When I reported in November 2003 about the prospects for
immigration reform, I was cautiously optimistic that the debate
might sneak back onto the national stage. Trial balloon, or
"tester," legislation recently had been floated on Capitol Hill;
Mexico continued to press publicly for an agreement with the United
States; and there were subtle signals from the White House that it
might be interested in moving forward with a limited proposal if
homeland security concerns could be satisfied first. What a
difference two months make.
On Jan. 7, President Bush re-energized the immigration debate by
placing the immigration conversation front and center on his policy
agenda. Probably the most dramatic immigration plan since the 1942
bracero program, which provided Mexican field labor to Southwestern
farmers whose farm hands had been drafted during World War II, Bush
proposed a new temporary worker program to match willing foreign
workers with willing U.S. employers when no U.S. workers can be
found to fill jobs. Bush also outlined his principles for
immigration reform, which he said were necessary to fix a broken
system and promote compassion for those who have helped make the
United States prosperous.
Bush's plan would allow workers abroad and those already
illegally employed in the United States to obtain renewable
three-year work visas to take jobs unfilled by U.S. workers.
Undocumented workers already in the United States could enter the
program immediately after providing proof of employment.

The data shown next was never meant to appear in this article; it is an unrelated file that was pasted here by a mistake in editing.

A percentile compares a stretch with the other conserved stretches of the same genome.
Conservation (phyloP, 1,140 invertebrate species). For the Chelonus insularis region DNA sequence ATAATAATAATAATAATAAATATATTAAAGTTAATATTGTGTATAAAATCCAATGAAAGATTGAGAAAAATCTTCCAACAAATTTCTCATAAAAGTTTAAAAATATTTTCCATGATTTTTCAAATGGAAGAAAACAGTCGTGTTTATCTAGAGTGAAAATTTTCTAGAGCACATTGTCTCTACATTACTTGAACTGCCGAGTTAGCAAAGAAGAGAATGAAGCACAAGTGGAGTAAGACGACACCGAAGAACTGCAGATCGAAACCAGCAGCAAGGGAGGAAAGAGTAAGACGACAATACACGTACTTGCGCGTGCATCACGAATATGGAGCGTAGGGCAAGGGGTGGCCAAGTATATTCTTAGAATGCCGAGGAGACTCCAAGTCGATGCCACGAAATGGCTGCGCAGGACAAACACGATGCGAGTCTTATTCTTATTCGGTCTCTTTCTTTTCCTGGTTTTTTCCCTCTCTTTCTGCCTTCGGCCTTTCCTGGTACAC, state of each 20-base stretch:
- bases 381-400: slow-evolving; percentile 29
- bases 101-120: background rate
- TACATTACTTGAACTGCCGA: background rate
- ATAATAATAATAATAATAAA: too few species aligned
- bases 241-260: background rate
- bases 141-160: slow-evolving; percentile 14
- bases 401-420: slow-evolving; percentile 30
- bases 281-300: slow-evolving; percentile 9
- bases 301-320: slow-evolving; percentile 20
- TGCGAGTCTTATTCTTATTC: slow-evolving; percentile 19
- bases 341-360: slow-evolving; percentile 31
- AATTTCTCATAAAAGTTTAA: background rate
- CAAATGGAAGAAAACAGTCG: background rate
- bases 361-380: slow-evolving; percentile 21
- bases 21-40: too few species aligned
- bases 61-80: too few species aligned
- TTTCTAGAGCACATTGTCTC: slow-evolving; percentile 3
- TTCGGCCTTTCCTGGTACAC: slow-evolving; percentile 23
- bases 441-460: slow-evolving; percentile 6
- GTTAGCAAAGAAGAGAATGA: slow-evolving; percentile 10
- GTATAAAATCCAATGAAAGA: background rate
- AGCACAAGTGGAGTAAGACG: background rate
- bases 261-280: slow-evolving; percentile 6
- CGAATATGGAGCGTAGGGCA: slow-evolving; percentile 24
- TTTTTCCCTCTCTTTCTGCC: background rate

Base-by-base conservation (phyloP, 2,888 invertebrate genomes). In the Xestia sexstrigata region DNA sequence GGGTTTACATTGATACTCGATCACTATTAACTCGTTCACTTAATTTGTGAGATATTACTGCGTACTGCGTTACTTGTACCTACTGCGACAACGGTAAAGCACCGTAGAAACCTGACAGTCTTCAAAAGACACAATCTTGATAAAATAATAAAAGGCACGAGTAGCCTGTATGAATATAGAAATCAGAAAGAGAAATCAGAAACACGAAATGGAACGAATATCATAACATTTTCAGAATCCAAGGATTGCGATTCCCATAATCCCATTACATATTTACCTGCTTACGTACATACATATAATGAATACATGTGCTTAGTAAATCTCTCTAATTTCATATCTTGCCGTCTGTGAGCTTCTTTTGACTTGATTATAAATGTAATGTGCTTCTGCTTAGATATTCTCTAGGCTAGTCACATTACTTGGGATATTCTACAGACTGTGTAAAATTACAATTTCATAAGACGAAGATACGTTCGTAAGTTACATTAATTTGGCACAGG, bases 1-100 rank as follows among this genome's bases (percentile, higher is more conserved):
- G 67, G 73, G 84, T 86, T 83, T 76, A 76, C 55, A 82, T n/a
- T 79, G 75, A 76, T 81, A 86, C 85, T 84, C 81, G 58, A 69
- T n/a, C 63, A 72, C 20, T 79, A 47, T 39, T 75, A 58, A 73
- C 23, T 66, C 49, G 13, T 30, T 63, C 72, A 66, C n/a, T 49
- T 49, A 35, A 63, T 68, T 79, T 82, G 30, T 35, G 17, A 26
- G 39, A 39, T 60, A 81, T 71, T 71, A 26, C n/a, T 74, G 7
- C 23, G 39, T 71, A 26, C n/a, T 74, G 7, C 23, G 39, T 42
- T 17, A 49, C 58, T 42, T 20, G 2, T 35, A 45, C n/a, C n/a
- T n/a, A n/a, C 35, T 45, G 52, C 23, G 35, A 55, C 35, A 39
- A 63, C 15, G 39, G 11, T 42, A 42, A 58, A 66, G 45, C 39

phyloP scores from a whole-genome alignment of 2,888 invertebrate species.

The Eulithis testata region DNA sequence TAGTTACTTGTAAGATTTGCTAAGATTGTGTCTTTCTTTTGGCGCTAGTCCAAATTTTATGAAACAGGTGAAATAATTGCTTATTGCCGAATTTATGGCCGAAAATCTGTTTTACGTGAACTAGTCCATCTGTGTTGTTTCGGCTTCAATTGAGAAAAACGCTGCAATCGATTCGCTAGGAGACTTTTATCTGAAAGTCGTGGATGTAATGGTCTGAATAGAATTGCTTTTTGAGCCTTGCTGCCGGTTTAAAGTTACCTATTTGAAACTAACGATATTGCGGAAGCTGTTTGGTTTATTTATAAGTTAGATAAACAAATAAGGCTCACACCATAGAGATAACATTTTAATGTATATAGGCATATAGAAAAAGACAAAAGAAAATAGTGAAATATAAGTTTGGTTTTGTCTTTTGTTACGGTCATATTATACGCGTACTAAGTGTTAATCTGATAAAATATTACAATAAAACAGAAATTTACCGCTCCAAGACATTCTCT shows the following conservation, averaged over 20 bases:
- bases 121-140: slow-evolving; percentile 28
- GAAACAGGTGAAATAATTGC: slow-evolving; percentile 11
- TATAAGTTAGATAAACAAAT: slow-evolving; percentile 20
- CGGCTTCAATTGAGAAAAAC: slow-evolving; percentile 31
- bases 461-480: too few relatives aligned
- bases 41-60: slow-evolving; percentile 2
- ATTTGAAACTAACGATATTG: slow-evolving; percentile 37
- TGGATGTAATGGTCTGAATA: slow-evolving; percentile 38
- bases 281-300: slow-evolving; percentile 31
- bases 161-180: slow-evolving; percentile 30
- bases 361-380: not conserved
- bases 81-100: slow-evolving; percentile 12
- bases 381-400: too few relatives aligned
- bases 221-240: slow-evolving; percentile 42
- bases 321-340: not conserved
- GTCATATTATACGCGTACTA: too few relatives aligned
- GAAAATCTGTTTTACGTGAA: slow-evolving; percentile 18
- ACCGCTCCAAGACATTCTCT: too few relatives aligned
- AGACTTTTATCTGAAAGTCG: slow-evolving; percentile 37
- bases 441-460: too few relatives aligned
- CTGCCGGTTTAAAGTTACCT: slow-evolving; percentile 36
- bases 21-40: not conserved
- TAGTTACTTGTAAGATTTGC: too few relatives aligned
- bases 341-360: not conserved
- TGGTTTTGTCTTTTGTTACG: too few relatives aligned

Participating workers in the program would be entitled to the same
employment rights and protections to which legal workers are
entitled. The plan also calls for an increase in the number of
green cards for those wishing to reside in the United States
permanently. The plan neither rewards anyone illegally in the
United States with "amnesty" nor offers anyone preference over
those who have waited to enter the United States legally.
Bush left the task of determining the fine details to Congress.
But he's to be congratulated for tackling such a complex,
contentious topic for two reasons. First, it's the right thing to
do. Despite the protests of those who would have the United States
wall off its southern neighbors, the nation's growing reliance on
foreign labor is undeniable. And yet the current system fails to
provide enough visas for employers to fill jobs they cannot satisfy
domestically. Roofing contractors, in particular, face an enduring
shortage of workers because there are not enough domestic workers
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